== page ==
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IoT business models

Home > What we do > Sensing, imaging, IoT > Internet of Things (IoT) > IoT business models

The evolution of IoT has led to the emergence of new business models.

The rise of the data driven economy is enabling new revenue streams to evolve and IoT businesses are well placed to capitalise on these new trends. As with the internet around 25 years ago, the most significant business opportunities have not yet been seized or even identified.

Popular business models include Software as a Service (SAAS) and Hardware as a Service (HAAS), although there are emerging business models to be considered.

Software as a Service (SaaS)

SaaS is a common business model where a software provider hosts applications and customers access these using a web browser or software ‘app’.

Payment is made through a monthly or annual subscription fee and can be based on the number of users, or number of transactions.

Benefits for the customer

  • No upfront cost for software
  • No installation, maintenance or support required
  • Automatic updates
  • Easy to scale up


  • Potential higher cost over long time
  • Vendor lock-in
  • Integration with other products

Benefits for the provider

One application is replicated for many users, so only one application to update and maintain.


Company use of email, office productivity tools and customer management systems often follow SaaS business models.

Hardware as a Service (HaaS)

This is one of the most common business models for companies selling IoT services. It enables companies to generate recurring revenue for their product or service through a subscription/leasing based model. The package they pay for is often by monthly fee and can include the item (hardware), all software, updates, maintenance and often a Service Level Agreement (SLA). Upfront costs are recovered over the product lifetime. The hardware is often sold at a reduced cost (or at a loss). The value is in the ongoing capability provided.

An advantage of this model is that it allows the business to have a closer relationship with customers and understand their usage of the product and potential future needs.

Benefits for the customer

  • Pay only for using the service, not to own the item
  • The item isn’t owned so doesn’t depreciate.
  • No maintenance issues
  • Upfront capital expenditure cost is transferred to an ongoing operating expense


  • Should you decide to end a contract, the hardware is still owned by the company that fitted it

Benefits for the provider

  • Easier sale – no capital layout for customer
  • Regular monthly income
  • Established customer base for future sales


Smart home and home security products where hardware, installation, support and monitoring are built into a monthly fee, similar to a mobile phone contract or a monitored home alarm system.

Emerging business models

Data optimisation

In this model, businesses deploy devices to their customers, generally at low/no cost to the user, to gather additional data around another service they provide. The data gathered is valuable to both the user and the company and can help companies retain users by understanding how their product is used. It can also help the company drive more efficiency in their business.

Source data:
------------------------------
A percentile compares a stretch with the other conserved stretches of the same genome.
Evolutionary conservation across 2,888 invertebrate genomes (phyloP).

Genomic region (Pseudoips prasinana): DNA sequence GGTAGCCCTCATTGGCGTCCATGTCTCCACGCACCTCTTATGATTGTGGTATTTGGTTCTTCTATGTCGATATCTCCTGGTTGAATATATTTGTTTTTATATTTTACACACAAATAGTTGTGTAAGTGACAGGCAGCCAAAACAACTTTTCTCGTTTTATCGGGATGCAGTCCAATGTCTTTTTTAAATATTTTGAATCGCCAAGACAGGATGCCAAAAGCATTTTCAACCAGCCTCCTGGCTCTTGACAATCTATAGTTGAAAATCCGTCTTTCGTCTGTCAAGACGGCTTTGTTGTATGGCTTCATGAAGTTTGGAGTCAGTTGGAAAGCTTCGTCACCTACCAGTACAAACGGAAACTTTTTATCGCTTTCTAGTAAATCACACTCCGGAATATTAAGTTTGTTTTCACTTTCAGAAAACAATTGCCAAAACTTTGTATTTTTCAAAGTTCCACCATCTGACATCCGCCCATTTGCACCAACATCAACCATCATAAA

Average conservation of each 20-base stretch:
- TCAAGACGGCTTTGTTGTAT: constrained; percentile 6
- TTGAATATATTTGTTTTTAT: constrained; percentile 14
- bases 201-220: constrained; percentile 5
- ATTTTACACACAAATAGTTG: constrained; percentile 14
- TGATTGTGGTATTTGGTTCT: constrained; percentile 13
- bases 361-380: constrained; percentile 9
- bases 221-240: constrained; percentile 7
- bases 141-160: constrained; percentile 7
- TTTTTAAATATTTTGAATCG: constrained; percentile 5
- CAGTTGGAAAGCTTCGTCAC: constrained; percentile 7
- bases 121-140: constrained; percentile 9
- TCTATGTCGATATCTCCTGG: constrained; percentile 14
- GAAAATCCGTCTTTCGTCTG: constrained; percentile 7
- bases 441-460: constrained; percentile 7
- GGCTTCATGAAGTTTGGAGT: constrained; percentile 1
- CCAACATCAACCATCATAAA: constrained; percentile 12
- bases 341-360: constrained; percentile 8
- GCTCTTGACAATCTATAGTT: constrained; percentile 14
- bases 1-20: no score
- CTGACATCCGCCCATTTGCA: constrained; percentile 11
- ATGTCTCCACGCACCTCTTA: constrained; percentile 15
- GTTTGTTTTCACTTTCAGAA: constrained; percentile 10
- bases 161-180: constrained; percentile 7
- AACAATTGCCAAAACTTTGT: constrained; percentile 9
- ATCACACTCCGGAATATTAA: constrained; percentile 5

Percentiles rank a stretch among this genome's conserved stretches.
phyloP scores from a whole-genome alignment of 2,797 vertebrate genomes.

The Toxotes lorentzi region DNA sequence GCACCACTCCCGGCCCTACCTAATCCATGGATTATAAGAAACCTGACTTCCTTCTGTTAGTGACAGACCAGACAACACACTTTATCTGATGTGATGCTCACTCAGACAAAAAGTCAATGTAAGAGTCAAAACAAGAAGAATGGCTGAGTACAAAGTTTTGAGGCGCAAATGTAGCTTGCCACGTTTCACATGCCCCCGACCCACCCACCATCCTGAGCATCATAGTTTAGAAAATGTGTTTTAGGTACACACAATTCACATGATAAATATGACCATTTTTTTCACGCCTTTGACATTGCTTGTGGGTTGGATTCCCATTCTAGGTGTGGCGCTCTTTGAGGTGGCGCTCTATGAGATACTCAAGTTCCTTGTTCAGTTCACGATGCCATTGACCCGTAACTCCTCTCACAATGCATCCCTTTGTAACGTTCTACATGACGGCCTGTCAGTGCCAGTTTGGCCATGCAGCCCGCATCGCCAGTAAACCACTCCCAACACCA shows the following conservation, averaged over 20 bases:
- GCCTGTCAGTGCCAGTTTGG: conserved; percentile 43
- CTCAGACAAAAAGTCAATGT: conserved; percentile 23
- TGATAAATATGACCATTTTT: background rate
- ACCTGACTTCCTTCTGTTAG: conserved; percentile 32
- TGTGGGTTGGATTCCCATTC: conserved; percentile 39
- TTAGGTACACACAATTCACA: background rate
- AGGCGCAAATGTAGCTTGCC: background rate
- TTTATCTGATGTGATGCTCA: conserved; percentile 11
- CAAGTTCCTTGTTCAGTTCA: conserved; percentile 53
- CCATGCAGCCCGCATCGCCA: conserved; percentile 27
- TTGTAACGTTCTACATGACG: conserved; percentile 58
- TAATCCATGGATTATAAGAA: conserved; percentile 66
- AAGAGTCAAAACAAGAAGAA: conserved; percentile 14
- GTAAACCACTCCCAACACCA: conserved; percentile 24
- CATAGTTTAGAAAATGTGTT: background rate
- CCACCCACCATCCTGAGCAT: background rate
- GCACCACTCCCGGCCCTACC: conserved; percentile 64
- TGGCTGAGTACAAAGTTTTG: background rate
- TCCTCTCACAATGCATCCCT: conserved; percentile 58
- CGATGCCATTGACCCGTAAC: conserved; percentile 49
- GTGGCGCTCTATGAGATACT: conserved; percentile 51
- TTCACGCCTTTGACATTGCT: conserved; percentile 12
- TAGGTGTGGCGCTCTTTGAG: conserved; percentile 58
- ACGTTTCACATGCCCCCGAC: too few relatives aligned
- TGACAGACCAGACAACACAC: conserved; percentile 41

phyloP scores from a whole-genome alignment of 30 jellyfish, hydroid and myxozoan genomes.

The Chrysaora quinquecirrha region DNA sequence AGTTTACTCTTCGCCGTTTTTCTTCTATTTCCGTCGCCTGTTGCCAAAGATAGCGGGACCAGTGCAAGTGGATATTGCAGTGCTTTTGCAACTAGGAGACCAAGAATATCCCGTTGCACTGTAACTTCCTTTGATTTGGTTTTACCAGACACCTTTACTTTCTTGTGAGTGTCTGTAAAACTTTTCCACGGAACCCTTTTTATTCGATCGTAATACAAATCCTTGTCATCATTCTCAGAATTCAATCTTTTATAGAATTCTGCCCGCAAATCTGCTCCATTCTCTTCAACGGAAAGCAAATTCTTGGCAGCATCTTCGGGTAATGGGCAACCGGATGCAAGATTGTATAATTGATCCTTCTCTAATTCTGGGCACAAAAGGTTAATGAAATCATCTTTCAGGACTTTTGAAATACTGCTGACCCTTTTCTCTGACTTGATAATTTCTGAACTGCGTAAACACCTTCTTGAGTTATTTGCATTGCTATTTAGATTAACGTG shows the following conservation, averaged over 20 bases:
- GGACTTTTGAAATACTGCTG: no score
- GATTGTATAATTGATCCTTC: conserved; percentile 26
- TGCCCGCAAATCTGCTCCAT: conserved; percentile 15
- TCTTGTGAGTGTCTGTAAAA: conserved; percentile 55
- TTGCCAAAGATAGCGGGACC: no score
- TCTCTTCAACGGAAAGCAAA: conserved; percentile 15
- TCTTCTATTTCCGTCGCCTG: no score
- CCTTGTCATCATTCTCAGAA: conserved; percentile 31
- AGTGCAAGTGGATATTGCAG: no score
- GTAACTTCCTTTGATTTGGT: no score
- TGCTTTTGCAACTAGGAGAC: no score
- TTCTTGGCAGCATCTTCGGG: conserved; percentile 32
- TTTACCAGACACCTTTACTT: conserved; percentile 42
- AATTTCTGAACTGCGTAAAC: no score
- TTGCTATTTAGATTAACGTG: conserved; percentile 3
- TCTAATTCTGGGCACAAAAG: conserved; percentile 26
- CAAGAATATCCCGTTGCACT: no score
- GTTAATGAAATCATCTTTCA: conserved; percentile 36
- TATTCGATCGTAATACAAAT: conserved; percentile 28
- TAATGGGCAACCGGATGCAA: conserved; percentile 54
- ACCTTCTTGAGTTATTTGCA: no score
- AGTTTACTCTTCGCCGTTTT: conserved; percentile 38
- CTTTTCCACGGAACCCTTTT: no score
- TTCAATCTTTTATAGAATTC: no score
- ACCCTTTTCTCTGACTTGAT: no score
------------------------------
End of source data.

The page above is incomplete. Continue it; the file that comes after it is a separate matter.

Examples: Smart meters with home readout units for the customers. Customers understand their energy usage and utility providers benefit from better data about usage patterns to create efficiencies in supply and customer relations. (customer value service).

Efficiency of operation

This is based around a company deploying IoT applications that will result in efficiency savings within a customer’s current business. The company deploying the service will generally provide it at no cost to the customer but take their revenue from any reduction in the price of the service. This benefits the customer as they would generally pay less than they currently pay and it also generates additional information from the IoT data.

Examples: There are examples of this type of model in the smart city and facility management space where a company will use IoT to make a service more efficient and agree to a form of reduction in current costs, with the company keeping the savings generated.

Charge per usage

With IoT, a business receives detailed device usage patterns data. This model allows a business to supply a service in a customer’s facility but the customer is charged on a pay per use model; only paying for the time they use the device. The customer does not buy the product, but the output from the use of the product, and will pay a variable amount depending on usage pattern. This model can be used to reduce the capital costs of equipment by purchasing the service on an operational basis.

Examples: In aviation it is common for the jet engine to be paid for based on the amount of time the engine spends in flight. The engine manufacturer owns the engine and is responsible for maintenance to ensure the engine spends as much time as possible in use.

Asset sharing

One of the enduring problems with sharing of assets is understanding the time each asset is used by each user so they can be charged based on time used. It differs from the product usage model as lots of different people utilise the asset.

Examples: In the transportation sector, bike and car-sharing programmes run on this basis.

Take a look at organisations we have worked with

If you would like to find out more about our work with businesses of all sizes, public sector bodies and universities, we have highlighted some of the challenges we have faced together with our clients.